What I truly appreciate is Laderman's focus on some true historical classics like John Ford's "Grapes of Wrath" and a low-budget, little-known film noir gem, Edgar J. Ulmer's "Detour", perhaps one of the most underrated efforts of the film noir era. Also included is "Five Easy Pieces," one of Jack Nicholson's best work. (If you have seen the film, you know Jack's scene telling the waitress in the coffee shop what to do with his sandwich is priceless!)

Laderman's ideas are sound: the road movie is an ideal medium, because characters are linked together--compelled to interact side by side as the action carries on around them. Nonetheless, they are also moving--a unique idea for the road movie as a metaphor for all Americans pursuing the American Dream: people constantly searching and moving forward towards a goal and a better life.

In later films (1960's-90's) the road movie is a catalyst toward self-discovery, identity and even despair as in "Five Easy Pieces" and "Easy Rider." I enjoyed the book and the interview; my only slight disagreement with Laderman is his contention that the road movies of the 1980's can easily be dismissed as a kind of cinematic propaganda ("Madd Maxx" and "Back to the Future") throwback to Reganesque quasi-traditional 1950's era values over the progressive and pluralist views that followed in the 90's. But all in all, a very interesting, competent and complete survey of a genre that deserves more study.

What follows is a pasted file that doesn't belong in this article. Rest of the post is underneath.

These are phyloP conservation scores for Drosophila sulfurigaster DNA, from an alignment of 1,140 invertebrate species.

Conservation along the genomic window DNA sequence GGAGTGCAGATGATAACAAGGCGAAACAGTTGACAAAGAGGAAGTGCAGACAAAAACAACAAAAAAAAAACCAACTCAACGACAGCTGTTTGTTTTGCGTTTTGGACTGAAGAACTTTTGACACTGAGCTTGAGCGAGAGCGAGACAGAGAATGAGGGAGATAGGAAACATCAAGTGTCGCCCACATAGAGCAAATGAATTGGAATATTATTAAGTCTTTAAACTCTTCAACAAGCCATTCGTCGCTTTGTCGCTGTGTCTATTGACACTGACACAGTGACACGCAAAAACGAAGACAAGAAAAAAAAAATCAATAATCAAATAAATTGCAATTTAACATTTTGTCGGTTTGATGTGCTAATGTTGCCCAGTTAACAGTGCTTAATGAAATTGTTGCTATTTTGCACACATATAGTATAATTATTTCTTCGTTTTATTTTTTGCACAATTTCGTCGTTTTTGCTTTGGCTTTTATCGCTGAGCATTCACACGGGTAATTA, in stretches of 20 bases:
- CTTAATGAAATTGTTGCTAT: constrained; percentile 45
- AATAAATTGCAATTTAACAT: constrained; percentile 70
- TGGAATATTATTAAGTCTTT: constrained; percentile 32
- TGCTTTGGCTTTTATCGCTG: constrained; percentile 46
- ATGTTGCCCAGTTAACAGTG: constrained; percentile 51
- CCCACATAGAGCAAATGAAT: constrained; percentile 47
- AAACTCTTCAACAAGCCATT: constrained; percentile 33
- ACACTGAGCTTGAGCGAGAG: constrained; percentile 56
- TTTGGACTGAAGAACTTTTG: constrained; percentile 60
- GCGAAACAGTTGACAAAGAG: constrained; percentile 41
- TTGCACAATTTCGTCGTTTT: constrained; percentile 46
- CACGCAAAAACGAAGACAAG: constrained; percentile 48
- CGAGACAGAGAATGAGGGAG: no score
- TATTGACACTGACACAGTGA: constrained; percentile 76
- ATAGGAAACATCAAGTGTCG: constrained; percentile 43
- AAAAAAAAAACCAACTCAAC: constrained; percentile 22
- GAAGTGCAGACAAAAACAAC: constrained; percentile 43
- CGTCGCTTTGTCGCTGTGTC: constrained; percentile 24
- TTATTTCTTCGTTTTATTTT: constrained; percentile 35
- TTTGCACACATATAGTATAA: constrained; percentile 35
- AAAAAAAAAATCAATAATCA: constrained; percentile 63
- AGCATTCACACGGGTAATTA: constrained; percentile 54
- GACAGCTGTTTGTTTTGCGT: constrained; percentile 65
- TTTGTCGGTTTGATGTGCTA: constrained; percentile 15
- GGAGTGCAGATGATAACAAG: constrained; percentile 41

Cha Cha
Among the features of this entertaining and provocative study, I like the fine discriminations: "REPO MAN, we should clarify at the outset, is not really a road movie. It belongs to the non- or semi-road movie tradition of AMERICAN GRAFFITI, TAXI DRIVER, and SPEED." These are movies, he tells us, in which the characters drive all the time, but "within city limits." To qualify as a real road movie you have to go somewhere. The genre began in earnest in the late 1960s, sort of as a cinematic aftershoot of the epochal road novels of the 1950s, including Kerouac's ON THE ROAD which itself oddly has never been filmed. However, you can find precursors to the road movie in the American cinema of the 1950s, 40s, 30s, and even earlier, because it seems as soon as people started hitting Route 66, filmmakers had the idea to restage the old quest legends, or pilgrimage stories, in a Model T or a Thunderbird.